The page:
Through genetic engineering, goldenrod weed and lowly yeast could yield premium natural rubber, lessening America's dependence on imports and petroleum-based synthetics, a U.S. Department of Agriculture scientist says.

Plant physiologist Katrina Cornish is among the researchers looking into ways of getting high-grade rubber from fast-growing plants or from yeast or bacteria in vats. At the Agricultural Research Center in Albany, Calif., she is looking for genes in the tropical rubber tree and in guayule, a desert shrub. In these plants, a gene cues cells to make rubber transferase, the enzyme that forms rubber molecules. Other genes make the plants' rubber production start, continue and stop.Cornish, addressing the First International Conference on New Industrial Crops and Products, in Riverside, Calif., said she wants to insert those genes from the rubber tree or guayule into goldenrod or microorganisms, hoping to make them produce more and higher-quality rubber.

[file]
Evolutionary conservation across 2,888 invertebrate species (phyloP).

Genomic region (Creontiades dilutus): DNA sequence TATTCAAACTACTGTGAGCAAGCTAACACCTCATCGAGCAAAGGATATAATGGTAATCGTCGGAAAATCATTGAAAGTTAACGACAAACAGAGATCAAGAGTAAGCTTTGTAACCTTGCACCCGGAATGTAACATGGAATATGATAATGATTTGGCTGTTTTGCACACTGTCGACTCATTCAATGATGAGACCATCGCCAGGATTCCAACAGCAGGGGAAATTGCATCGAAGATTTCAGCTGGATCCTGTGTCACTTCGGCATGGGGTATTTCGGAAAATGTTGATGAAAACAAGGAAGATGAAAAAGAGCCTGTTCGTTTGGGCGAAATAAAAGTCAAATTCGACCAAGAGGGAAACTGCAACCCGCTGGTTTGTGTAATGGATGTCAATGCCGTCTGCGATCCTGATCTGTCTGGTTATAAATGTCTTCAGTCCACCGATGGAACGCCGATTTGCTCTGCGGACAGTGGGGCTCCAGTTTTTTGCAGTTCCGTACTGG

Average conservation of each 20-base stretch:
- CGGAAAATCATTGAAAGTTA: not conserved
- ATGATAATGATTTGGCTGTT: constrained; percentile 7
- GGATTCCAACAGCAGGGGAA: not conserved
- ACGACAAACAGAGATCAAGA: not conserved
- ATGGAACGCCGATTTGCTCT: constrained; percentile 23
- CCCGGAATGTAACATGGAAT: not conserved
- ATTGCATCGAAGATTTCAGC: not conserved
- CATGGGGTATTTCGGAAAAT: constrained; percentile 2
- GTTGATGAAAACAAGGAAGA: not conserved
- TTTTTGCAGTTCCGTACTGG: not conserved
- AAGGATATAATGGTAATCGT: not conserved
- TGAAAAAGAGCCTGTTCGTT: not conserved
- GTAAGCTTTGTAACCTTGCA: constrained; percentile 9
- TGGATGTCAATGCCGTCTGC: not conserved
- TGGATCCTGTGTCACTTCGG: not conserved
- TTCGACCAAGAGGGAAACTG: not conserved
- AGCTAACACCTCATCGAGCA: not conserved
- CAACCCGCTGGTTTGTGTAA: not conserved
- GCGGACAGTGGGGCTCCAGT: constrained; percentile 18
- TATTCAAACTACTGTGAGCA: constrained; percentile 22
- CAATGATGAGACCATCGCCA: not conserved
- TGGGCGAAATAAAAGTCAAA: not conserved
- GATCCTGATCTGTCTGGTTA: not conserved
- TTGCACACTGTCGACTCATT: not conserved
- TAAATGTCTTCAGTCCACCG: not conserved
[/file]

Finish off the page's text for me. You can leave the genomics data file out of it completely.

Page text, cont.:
Rubber tree latex, long the primary source of natural rubber, is hand tapped from Hevea brasiliensis trees in plantations, mostly in Malaysia and Indonesia. The United States lacks the climate these plants need.

Synthetic rubber isn't the answer, either, Cornish says. "Natural rubber is more elastic, more resilient and more resistant to heat buildup than synthetic rubber. Also, natural rubber is a renewable resource, unlike synthetics made from petroleum."

Political changes in the rubber-producing countries, crop failures and other possible emergencies make research into the biotechnological production of rubber a good idea, for defense and economic reasons, she says.

The United States imports some 800,000 tons of natural rubber, worth about $500 million, each year for airplane tires, latex surgical gloves and dozens of other products for commercial and defense use.